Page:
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Have you seen this documentary /3/?

https://youtu.be/HL0RH3x7Zzo?t=7m

Its a documentary about computer animation both 2d and 3d, but mostly 3d, from 1988. Its definitely worth a watch if you are not familiar with old outdated technology and tools and where the 3d industry is coming from.

The process they went through to model and animate that guy at 0:70 seems totally ridiculous.
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oh wow. computers are autistic
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>>512332

>0:70

meant 7:00
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>>512332
I used to own this on VHS! Thanks for the nostalgia
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>>512372
top kek
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>>512332
Frickin 80's was awesome. They'd literally combine as much random shit as possible with cheesy electronic synthesizer music, and long pointless pauses.
When I think about all of the stored information from all of this over the years, it astounds me. My brain: pic related.
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>>512332

These are some of the early origins of 3d in the 60's, 70's, and 80s.

First At&t animation to locate satellite orientation
https://www.youtube.com/watch?v=RocLdMyUG-4

Star Trek movie, and product design
https://www.youtube.com/watch?v=RocLdMyUG-4

Early 70s face morphing
https://www.youtube.com/watch?v=SPMFhcC4SvQ

https://www.youtube.com/watch?v=T5seU-5U0ms
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>>512417
>>512332
>Correction

Star Trek 4, and product design
https://www.youtube.com/watch?v=1E7bYRQRl_I
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>>512417
>https://www.youtube.com/watch?v=T5seU-5U0ms [Embed]
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>>512332
https://www.youtube.com/watch?v=NXkkr0REEPI
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>>512332

This takes me back. I had 2D and 3D computer animation classes in college back in '84.

Our 2D animation was done on Apple ][e computers that had a digitizing tablet and a special graphics card and monitor. We had a video digitizer too which was a black and white video camera and it had a disk in front of the lense that had a red, green, and blue filter on it. Anything you digitized was digitized three times, once with each filter in order to get a colour image. It took an hour to digitize each colour in high resolution.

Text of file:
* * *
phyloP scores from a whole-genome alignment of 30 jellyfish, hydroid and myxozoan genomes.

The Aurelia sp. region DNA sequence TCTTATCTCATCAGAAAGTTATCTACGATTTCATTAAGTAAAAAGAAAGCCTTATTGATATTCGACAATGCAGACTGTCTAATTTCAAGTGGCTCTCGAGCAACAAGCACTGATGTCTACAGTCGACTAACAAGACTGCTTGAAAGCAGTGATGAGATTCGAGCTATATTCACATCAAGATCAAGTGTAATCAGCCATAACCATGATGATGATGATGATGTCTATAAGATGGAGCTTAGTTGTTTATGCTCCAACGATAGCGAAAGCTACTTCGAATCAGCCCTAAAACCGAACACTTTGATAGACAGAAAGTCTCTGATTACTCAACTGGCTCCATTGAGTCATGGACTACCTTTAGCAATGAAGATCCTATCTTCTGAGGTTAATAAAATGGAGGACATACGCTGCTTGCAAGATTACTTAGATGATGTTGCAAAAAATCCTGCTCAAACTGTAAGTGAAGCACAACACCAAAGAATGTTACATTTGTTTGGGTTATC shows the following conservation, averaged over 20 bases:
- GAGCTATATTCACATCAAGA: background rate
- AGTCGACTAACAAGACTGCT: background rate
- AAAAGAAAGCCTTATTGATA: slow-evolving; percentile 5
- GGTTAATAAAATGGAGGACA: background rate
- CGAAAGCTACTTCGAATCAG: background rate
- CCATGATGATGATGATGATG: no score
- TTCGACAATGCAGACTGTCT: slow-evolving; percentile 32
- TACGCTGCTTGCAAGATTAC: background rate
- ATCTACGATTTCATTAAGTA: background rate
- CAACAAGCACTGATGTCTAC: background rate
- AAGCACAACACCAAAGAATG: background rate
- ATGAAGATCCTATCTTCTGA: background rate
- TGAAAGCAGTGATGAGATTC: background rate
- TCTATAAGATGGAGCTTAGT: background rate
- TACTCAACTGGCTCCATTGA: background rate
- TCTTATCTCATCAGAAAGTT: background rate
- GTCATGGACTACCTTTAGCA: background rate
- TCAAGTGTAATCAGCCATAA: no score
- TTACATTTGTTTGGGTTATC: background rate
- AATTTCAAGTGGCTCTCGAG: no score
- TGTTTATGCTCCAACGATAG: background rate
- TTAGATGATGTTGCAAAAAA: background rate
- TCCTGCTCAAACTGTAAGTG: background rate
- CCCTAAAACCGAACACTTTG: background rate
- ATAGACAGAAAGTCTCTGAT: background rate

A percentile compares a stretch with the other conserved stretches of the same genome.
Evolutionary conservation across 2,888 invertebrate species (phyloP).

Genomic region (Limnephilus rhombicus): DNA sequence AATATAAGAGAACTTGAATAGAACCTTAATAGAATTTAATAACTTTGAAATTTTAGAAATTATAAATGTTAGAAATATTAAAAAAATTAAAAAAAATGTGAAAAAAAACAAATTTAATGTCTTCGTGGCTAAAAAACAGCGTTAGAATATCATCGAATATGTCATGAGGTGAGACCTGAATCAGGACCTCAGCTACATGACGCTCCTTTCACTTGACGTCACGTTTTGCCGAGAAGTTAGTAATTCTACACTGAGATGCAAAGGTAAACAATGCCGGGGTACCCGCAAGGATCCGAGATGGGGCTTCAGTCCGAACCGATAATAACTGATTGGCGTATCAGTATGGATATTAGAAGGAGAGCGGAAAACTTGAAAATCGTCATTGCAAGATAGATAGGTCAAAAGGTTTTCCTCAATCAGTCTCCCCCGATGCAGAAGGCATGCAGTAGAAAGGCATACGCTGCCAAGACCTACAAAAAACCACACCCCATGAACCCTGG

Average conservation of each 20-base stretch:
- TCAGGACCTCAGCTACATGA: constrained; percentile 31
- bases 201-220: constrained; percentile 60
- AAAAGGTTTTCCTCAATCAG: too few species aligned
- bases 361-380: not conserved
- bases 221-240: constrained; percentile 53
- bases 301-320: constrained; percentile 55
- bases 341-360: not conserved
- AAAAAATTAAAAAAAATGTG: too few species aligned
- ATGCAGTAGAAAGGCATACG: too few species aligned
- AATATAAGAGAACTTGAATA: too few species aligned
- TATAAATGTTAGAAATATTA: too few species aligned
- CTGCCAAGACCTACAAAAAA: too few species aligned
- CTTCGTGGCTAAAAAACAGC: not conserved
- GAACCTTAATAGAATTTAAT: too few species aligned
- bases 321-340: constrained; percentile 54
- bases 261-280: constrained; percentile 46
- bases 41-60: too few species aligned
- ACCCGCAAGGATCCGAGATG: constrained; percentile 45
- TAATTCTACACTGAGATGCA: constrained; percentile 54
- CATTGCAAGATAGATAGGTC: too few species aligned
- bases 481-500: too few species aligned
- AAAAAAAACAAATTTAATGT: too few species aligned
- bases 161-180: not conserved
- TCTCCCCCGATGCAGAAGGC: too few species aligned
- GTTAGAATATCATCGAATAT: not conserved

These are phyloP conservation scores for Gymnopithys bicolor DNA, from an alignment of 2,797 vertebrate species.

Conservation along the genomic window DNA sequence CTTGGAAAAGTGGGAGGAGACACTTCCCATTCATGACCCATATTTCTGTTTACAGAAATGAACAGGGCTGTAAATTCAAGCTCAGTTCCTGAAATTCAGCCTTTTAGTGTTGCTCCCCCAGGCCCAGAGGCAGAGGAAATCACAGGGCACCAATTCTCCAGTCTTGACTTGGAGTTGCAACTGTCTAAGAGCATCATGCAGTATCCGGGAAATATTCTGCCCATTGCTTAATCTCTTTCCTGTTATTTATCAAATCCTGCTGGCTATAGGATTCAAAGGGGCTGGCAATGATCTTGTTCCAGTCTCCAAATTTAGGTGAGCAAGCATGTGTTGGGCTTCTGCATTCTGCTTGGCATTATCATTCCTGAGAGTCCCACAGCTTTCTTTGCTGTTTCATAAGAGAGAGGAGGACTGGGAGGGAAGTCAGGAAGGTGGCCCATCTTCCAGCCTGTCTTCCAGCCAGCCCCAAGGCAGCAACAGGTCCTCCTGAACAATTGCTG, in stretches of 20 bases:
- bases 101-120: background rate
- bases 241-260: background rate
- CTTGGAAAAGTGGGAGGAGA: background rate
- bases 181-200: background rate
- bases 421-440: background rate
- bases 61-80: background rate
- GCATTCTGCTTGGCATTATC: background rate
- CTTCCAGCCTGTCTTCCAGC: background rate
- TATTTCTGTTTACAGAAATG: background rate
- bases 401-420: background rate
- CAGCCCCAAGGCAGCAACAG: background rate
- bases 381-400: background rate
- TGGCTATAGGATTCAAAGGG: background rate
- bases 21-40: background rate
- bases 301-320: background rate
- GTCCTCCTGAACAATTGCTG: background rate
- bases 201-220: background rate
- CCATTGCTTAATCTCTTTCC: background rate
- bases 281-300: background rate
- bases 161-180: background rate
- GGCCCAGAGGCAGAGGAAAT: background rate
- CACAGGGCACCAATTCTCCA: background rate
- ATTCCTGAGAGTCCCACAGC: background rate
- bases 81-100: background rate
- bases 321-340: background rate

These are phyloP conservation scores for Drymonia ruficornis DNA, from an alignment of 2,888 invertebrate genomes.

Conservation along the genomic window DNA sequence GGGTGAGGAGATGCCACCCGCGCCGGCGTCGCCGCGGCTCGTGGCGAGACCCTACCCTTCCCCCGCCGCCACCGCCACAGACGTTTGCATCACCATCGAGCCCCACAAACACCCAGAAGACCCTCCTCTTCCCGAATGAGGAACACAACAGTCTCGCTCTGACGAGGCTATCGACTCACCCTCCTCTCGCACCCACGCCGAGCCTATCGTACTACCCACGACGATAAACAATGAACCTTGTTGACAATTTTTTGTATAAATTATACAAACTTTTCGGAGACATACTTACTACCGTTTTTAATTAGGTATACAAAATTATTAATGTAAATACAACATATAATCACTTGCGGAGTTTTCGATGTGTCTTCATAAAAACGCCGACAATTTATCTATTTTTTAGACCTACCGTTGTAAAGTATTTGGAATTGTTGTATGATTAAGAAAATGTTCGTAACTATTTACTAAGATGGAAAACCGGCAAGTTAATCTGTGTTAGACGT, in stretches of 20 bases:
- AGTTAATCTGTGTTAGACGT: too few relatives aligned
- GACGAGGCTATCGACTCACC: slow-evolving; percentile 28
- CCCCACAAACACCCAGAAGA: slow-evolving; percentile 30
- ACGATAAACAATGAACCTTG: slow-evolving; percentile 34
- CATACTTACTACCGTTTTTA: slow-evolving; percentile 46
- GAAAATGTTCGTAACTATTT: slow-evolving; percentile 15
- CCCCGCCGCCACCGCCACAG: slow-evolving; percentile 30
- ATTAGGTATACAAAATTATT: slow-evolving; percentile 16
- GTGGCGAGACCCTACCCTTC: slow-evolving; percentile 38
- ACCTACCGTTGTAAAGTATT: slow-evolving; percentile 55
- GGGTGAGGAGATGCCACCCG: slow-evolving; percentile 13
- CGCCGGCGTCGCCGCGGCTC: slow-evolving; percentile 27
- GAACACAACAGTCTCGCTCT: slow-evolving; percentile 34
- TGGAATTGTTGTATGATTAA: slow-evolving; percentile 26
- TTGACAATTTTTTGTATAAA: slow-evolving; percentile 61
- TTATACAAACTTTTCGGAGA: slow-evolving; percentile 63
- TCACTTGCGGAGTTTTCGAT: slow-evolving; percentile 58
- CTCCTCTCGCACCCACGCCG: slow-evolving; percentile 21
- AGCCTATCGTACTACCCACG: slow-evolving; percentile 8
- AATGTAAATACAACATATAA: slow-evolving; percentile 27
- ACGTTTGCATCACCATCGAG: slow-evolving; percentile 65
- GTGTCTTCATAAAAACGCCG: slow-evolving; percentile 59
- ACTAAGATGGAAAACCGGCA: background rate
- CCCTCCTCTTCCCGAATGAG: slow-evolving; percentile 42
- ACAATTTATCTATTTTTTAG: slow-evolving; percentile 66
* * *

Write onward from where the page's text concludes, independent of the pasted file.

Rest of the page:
Our 3D animation was on state of the art 286 PCs but were rendered on a mainframe. We could render on the PC but it would take hours so we worked strictly with wireframes. There was a mode where it would only displace the wireframes visible to the camera but it was slow too. I can't remember what the software we were using was called but it had no rigging. Most of our models were just built out of simply primitives. You'd move the primitives around, keyframe it and tween it to animate.

This was a few years before the Commodore Amiga but it seemed so high tech at the time. If I took my laptop back in time and showed it to my class along with the software I'm using now and demonstrated a quick model and animation they'd probably burn me at the stake for being a witch.

The digitizing tablets we had didn't even have pens. They had a mouse that had a piece of plexiglass on the front with a coil of wire embedded into it and a cross hair in the middle of the coil which is where you were drawing.

If you wanted to make a model that wasn't simply simple primitives put together and stretched and shrunk into different shapes you had to manually enter in the vertex positions. We'd make the models on graph paper and then enter the vertexes and hope we didn't fuck up conceptualizing it on paper and in our heads.

One of our projects was to make a human head. They all looked pretty freaking sad but we felt so cutting edge at the time.
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>>512442

This is probably pretty close to what the head I had to make as a class project looked like. You'd use graph paper to make the top, side, and front view and plot out on it where each vertex would go. Then you'd go into the editor and starting with the top most vertex start entering all the other vertexes that were part of it's polygon. Then you'd select an edge and enter in where the next vertexes connected to that edge were. There was no extrude. Not counting the primitives I used for the eyes and ears I had to manually enter the data for around 175 individual vertexes. It did symmetry so I only had to enter in the data for the positive side.

I scored pretty good on the project but lost points because the ears were cylinder primitives instead of modeled into the head. I had to book a PC in the lab at 3am and it took me a few hours to get it looking right so I was just "fuck it" when it came to the ears.

I think the software we were using was called Pegasus or Paradigm... something that started with a P.